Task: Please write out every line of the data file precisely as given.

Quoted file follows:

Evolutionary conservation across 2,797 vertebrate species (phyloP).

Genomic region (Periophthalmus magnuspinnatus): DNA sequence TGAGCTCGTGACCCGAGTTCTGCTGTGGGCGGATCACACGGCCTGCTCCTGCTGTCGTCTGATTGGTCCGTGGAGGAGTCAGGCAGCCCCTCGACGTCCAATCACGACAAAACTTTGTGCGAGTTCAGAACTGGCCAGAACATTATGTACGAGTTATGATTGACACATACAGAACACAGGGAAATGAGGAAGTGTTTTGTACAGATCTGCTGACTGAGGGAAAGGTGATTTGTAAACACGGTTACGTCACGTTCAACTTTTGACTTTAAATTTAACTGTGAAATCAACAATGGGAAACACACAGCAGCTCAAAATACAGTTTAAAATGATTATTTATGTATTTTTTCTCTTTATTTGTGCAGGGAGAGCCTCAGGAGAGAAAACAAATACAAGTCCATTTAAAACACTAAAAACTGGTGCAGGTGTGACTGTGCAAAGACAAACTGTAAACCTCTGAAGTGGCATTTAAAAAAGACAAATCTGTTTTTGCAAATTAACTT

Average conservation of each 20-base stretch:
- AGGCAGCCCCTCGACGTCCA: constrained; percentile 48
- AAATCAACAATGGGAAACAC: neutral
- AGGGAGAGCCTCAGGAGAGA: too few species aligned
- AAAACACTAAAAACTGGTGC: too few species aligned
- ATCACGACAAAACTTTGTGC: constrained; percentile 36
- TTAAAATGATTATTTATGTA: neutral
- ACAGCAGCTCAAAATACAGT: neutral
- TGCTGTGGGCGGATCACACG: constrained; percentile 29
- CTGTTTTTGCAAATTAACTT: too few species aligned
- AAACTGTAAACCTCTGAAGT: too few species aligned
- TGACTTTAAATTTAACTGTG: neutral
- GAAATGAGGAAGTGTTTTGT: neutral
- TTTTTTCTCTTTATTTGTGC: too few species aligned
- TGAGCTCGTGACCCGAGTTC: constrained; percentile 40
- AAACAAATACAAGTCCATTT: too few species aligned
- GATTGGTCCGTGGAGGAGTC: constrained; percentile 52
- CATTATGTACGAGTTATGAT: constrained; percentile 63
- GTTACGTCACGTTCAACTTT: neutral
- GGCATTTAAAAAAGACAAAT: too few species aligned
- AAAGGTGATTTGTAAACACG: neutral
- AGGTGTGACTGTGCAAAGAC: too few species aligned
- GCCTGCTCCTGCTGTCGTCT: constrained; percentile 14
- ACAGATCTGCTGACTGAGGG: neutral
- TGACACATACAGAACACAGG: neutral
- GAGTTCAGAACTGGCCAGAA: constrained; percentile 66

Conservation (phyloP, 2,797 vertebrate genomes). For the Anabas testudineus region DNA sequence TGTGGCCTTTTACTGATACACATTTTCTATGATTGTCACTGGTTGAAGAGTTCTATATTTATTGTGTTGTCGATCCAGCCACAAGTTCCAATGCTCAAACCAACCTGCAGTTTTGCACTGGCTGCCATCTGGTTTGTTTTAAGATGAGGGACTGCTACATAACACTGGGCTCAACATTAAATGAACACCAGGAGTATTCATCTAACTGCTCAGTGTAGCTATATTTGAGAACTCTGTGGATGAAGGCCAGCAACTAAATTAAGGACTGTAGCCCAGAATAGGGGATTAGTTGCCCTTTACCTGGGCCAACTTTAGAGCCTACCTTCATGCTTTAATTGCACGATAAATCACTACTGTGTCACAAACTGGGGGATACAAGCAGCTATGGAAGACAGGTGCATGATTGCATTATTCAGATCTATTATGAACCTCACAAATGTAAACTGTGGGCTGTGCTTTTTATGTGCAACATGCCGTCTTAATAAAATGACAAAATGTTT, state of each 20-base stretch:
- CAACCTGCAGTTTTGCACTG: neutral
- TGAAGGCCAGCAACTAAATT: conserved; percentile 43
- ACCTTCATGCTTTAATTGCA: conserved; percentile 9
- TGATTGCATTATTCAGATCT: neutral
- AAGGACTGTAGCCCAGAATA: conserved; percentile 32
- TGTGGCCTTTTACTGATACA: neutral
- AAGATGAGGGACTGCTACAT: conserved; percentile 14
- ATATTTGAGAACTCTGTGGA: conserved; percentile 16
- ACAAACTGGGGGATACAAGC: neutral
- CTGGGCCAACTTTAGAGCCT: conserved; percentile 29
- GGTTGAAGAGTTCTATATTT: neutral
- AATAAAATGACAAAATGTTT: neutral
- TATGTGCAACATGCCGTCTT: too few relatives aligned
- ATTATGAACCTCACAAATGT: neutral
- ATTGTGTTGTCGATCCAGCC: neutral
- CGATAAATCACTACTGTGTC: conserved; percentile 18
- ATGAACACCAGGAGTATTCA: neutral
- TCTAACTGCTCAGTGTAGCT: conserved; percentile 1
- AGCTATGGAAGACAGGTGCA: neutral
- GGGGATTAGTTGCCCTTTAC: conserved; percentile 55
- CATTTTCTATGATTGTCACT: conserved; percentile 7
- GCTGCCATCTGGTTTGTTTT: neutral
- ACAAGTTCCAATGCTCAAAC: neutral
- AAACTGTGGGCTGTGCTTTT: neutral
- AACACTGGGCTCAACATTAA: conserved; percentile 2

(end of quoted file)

Evolutionary conservation across 2,797 vertebrate species (phyloP).

Genomic region (Periophthalmus magnuspinnatus): DNA sequence TGAGCTCGTGACCCGAGTTCTGCTGTGGGCGGATCACACGGCCTGCTCCTGCTGTCGTCTGATTGGTCCGTGGAGGAGTCAGGCAGCCCCTCGACGTCCAATCACGACAAAACTTTGTGCGAGTTCAGAACTGGCCAGAACATTATGTACGAGTTATGATTGACACATACAGAACACAGGGAAATGAGGAAGTGTTTTGTACAGATCTGCTGACTGAGGGAAAGGTGATTTGTAAACACGGTTACGTCACGTTCAACTTTTGACTTTAAATTTAACTGTGAAATCAACAATGGGAAACACACAGCAGCTCAAAATACAGTTTAAAATGATTATTTATGTATTTTTTCTCTTTATTTGTGCAGGGAGAGCCTCAGGAGAGAAAACAAATACAAGTCCATTTAAAACACTAAAAACTGGTGCAGGTGTGACTGTGCAAAGACAAACTGTAAACCTCTGAAGTGGCATTTAAAAAAGACAAATCTGTTTTTGCAAATTAACTT

Average conservation of each 20-base stretch:
- AGGCAGCCCCTCGACGTCCA: constrained; percentile 48
- AAATCAACAATGGGAAACAC: neutral
- AGGGAGAGCCTCAGGAGAGA: too few species aligned
- AAAACACTAAAAACTGGTGC: too few species aligned
- ATCACGACAAAACTTTGTGC: constrained; percentile 36
- TTAAAATGATTATTTATGTA: neutral
- ACAGCAGCTCAAAATACAGT: neutral
- TGCTGTGGGCGGATCACACG: constrained; percentile 29
- CTGTTTTTGCAAATTAACTT: too few species aligned
- AAACTGTAAACCTCTGAAGT: too few species aligned
- TGACTTTAAATTTAACTGTG: neutral
- GAAATGAGGAAGTGTTTTGT: neutral
- TTTTTTCTCTTTATTTGTGC: too few species aligned
- TGAGCTCGTGACCCGAGTTC: constrained; percentile 40
- AAACAAATACAAGTCCATTT: too few species aligned
- GATTGGTCCGTGGAGGAGTC: constrained; percentile 52
- CATTATGTACGAGTTATGAT: constrained; percentile 63
- GTTACGTCACGTTCAACTTT: neutral
- GGCATTTAAAAAAGACAAAT: too few species aligned
- AAAGGTGATTTGTAAACACG: neutral
- AGGTGTGACTGTGCAAAGAC: too few species aligned
- GCCTGCTCCTGCTGTCGTCT: constrained; percentile 14
- ACAGATCTGCTGACTGAGGG: neutral
- TGACACATACAGAACACAGG: neutral
- GAGTTCAGAACTGGCCAGAA: constrained; percentile 66

Conservation (phyloP, 2,797 vertebrate genomes). For the Anabas testudineus region DNA sequence TGTGGCCTTTTACTGATACACATTTTCTATGATTGTCACTGGTTGAAGAGTTCTATATTTATTGTGTTGTCGATCCAGCCACAAGTTCCAATGCTCAAACCAACCTGCAGTTTTGCACTGGCTGCCATCTGGTTTGTTTTAAGATGAGGGACTGCTACATAACACTGGGCTCAACATTAAATGAACACCAGGAGTATTCATCTAACTGCTCAGTGTAGCTATATTTGAGAACTCTGTGGATGAAGGCCAGCAACTAAATTAAGGACTGTAGCCCAGAATAGGGGATTAGTTGCCCTTTACCTGGGCCAACTTTAGAGCCTACCTTCATGCTTTAATTGCACGATAAATCACTACTGTGTCACAAACTGGGGGATACAAGCAGCTATGGAAGACAGGTGCATGATTGCATTATTCAGATCTATTATGAACCTCACAAATGTAAACTGTGGGCTGTGCTTTTTATGTGCAACATGCCGTCTTAATAAAATGACAAAATGTTT, state of each 20-base stretch:
- CAACCTGCAGTTTTGCACTG: neutral
- TGAAGGCCAGCAACTAAATT: conserved; percentile 43
- ACCTTCATGCTTTAATTGCA: conserved; percentile 9
- TGATTGCATTATTCAGATCT: neutral
- AAGGACTGTAGCCCAGAATA: conserved; percentile 32
- TGTGGCCTTTTACTGATACA: neutral
- AAGATGAGGGACTGCTACAT: conserved; percentile 14
- ATATTTGAGAACTCTGTGGA: conserved; percentile 16
- ACAAACTGGGGGATACAAGC: neutral
- CTGGGCCAACTTTAGAGCCT: conserved; percentile 29
- GGTTGAAGAGTTCTATATTT: neutral
- AATAAAATGACAAAATGTTT: neutral
- TATGTGCAACATGCCGTCTT: too few relatives aligned
- ATTATGAACCTCACAAATGT: neutral
- ATTGTGTTGTCGATCCAGCC: neutral
- CGATAAATCACTACTGTGTC: conserved; percentile 18
- ATGAACACCAGGAGTATTCA: neutral
- TCTAACTGCTCAGTGTAGCT: conserved; percentile 1
- AGCTATGGAAGACAGGTGCA: neutral
- GGGGATTAGTTGCCCTTTAC: conserved; percentile 55
- CATTTTCTATGATTGTCACT: conserved; percentile 7
- GCTGCCATCTGGTTTGTTTT: neutral
- ACAAGTTCCAATGCTCAAAC: neutral
- AAACTGTGGGCTGTGCTTTT: neutral
- AACACTGGGCTCAACATTAA: conserved; percentile 2